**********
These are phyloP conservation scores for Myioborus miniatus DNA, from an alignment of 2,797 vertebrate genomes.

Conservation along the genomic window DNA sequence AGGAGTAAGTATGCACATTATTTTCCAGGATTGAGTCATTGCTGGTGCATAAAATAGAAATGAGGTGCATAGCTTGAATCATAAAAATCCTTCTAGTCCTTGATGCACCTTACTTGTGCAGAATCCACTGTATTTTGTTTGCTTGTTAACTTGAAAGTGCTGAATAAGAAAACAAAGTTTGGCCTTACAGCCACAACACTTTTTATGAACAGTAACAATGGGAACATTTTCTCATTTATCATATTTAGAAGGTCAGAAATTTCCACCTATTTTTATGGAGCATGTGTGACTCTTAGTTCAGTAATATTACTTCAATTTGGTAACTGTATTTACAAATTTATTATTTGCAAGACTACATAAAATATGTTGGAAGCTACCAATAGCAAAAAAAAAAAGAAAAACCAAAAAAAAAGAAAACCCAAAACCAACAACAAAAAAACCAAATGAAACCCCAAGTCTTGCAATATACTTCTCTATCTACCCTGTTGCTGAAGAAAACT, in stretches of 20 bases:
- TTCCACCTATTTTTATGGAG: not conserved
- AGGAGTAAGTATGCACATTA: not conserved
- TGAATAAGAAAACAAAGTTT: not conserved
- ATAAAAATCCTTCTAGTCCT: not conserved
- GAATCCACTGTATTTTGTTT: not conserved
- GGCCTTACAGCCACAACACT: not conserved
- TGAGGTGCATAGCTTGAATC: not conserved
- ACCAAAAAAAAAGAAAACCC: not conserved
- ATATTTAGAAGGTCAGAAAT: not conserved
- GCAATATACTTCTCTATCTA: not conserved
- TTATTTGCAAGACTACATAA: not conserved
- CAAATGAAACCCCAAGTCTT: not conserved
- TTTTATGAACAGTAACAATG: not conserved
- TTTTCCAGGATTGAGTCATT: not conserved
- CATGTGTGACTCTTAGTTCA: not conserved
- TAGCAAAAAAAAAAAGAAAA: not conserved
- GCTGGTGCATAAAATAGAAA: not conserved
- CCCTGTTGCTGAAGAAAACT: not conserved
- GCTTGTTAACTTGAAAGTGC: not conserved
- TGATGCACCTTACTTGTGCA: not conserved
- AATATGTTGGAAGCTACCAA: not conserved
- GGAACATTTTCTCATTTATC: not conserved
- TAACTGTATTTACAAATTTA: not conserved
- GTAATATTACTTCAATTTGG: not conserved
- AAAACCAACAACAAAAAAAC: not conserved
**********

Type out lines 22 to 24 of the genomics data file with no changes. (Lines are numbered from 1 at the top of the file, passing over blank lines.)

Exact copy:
- TGATGCACCTTACTTGTGCA: not conserved
- AATATGTTGGAAGCTACCAA: not conserved
- GGAACATTTTCTCATTTATC: not conserved